Don DeLillo: Silence (2020, Scribner) 3 stars

Review of 'Silence' on 'LibraryThing'

4 stars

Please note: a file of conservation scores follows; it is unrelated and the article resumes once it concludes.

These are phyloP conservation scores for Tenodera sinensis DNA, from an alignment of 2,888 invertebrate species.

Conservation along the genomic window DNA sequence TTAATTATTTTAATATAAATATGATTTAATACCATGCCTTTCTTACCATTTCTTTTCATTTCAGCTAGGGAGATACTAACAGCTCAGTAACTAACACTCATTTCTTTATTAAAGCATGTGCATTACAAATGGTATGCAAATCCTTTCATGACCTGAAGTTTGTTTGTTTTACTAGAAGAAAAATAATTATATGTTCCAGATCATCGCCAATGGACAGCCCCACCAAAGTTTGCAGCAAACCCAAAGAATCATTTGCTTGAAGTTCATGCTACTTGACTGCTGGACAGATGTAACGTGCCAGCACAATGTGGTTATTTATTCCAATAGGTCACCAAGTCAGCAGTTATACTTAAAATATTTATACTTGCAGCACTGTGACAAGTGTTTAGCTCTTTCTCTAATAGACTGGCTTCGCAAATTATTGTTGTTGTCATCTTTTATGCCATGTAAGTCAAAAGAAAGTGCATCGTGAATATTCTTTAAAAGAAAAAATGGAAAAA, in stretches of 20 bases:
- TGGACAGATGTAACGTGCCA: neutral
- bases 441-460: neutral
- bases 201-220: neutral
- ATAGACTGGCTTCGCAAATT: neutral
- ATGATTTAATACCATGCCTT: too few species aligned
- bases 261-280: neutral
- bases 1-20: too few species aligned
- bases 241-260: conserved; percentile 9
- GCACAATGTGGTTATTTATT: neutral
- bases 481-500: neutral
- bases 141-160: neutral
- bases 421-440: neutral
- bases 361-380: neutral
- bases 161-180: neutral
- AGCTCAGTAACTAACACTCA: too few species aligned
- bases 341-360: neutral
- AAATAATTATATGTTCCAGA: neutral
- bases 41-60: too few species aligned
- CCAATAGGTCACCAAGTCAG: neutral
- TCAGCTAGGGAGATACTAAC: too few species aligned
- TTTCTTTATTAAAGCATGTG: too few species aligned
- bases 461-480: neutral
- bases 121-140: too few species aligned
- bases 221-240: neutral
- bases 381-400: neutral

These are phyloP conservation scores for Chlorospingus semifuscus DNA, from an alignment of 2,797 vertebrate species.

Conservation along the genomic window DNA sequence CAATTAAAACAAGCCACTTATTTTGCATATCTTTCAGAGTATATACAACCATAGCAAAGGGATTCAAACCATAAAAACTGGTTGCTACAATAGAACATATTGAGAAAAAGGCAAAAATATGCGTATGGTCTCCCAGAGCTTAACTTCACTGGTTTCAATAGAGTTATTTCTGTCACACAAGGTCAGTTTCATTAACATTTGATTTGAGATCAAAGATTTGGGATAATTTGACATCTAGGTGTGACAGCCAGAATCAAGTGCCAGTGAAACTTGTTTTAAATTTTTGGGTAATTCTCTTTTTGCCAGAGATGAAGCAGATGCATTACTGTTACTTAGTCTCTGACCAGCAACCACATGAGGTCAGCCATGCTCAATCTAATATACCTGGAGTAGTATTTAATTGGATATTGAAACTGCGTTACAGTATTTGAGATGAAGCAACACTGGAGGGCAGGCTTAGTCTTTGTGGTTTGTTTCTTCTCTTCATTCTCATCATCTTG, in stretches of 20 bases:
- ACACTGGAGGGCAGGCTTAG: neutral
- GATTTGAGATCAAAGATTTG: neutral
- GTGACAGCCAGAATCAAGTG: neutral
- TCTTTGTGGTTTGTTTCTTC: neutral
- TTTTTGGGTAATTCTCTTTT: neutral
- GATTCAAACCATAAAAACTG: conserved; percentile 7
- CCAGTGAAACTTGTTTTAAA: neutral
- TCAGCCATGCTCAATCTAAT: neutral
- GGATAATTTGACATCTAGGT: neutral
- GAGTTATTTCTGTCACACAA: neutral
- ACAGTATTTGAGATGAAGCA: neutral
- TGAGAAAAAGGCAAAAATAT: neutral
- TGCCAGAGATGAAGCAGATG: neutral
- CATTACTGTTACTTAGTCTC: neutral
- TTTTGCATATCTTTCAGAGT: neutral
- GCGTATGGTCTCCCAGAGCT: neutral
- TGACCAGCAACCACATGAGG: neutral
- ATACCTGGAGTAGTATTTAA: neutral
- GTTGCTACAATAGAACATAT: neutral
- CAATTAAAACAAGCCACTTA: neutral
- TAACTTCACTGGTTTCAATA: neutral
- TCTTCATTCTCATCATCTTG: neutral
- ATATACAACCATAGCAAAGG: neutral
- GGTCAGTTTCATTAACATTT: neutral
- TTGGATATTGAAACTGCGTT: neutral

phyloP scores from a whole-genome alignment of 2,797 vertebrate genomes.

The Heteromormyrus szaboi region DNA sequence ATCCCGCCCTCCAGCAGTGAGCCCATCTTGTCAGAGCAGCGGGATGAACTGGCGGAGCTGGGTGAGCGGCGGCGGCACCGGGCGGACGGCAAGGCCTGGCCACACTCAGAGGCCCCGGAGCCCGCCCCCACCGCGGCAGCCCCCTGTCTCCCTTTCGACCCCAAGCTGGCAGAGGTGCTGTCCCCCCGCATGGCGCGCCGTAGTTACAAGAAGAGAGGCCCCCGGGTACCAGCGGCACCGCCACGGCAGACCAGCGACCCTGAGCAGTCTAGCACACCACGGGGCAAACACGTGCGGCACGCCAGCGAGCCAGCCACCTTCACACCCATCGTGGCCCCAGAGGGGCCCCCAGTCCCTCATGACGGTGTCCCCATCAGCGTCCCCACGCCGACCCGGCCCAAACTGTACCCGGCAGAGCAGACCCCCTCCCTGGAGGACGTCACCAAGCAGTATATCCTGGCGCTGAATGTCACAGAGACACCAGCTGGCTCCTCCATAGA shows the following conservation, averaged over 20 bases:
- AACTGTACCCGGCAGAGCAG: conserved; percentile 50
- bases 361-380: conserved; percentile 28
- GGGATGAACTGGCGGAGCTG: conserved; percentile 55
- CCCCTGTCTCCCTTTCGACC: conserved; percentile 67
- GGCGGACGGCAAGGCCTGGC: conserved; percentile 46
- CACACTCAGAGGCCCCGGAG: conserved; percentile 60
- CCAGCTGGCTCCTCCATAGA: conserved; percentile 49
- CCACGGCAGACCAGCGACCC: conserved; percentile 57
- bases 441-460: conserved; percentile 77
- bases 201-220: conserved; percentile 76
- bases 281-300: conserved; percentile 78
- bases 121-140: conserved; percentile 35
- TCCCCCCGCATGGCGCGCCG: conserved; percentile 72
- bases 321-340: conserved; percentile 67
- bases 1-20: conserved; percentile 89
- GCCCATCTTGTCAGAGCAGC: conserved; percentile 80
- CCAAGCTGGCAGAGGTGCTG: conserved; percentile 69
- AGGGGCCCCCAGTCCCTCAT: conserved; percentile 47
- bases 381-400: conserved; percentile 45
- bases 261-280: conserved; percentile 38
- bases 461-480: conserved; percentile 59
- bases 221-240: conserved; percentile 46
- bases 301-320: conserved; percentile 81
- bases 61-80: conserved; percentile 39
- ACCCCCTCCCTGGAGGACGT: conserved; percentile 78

When you read work of an old writer, one who’s famous, it takes some toll: you might be thinking of that person’s prior work, how they viewed the world back in the day.returnreturnI read DeLillo’s Libra before I read The Silence. That book was a mighty kind of marathon around dialogue and scenes; it was masterfully told, but I quickly tired of the main vein. That’s what killed the book for me.returnreturnThis time around, DeLillo’s taken the pulse of modern times for a lot of western people by proving that he masters brief dialogue over carefully crafted and rhythmic language that swings between conversations in different worlds.returnreturnThe book takes place in 2022 and starts off inconspicuously.returnreturn“He was Swedish,” she said.return“Who?”return“Mr. Celsius.”return“Did you sneak a look at your phone?”return“You know how these things happen.”return“They come swimming out of deep memory. And when the man’s first name comes your way, I will begin to feel the pressure.”return“What pressure?”return“To produce Mr. Fahrenheit’s first name.” She said, “Go back to your sky-high screen.”return“This flight. All the long flights. All the hours. Deeper than boredom.”return“Activate your tablet. Watch a movie.”return“I feel like talking. No headphone. We both feel like talking.”return“No earbuds,” she said. “Talk and write.”returnreturnShe was Jim’s wife, dark-skinned, Tessa Berens, Caribbean-European-Asian origins, a poet whose work appeared often in literary journals. She also spent time, online, as an editor with an advisory group that answered questions from subscribers on subjects ranging from hearing loss to bodily equilibrium to dementia.returnreturnHere, in the air, much of what the couple said to each other seemed to be a function of some automated process, remarks generated by the nature of airline travel itself. None of the ramblings of people in rooms, in restaurants, where major motion is stilled by gravity, talk free-floating. All these hours over oceans or vast landmasses, sentences trimmed, sort of self-encased, passengers, pilots, cabin attendants, every word forgotten the moment the plane sets down on the tarmac and begins to taxi endlessly toward an unoccupied jetway.returnreturnOne of the things that I enjoyed most about this book is that I think DeLillo doesn’t try to seem smart when writing. You can always tell when a writer wants their ego fed by injecting stuff designed to make others slap them on the back.returnreturnMost of the dialogue leaves everything about scenery to the reader:returnreturn“You can’t help yourself.”return“I don’t want to help myself,” she said. “All I want to do is get home and look at a blank wall.”returnreturnThis is a thoughtful, carefully written, short, and beautiful novel. There is a lot of material in it, most of which make do for re-reading. It’s a jostling book in its ease. If I must compare it to anything, I’d go with Richard Linklater’s Sunrise/Sunset/Midnight trilogy, or perhaps Terry Malick’s Tree of Life.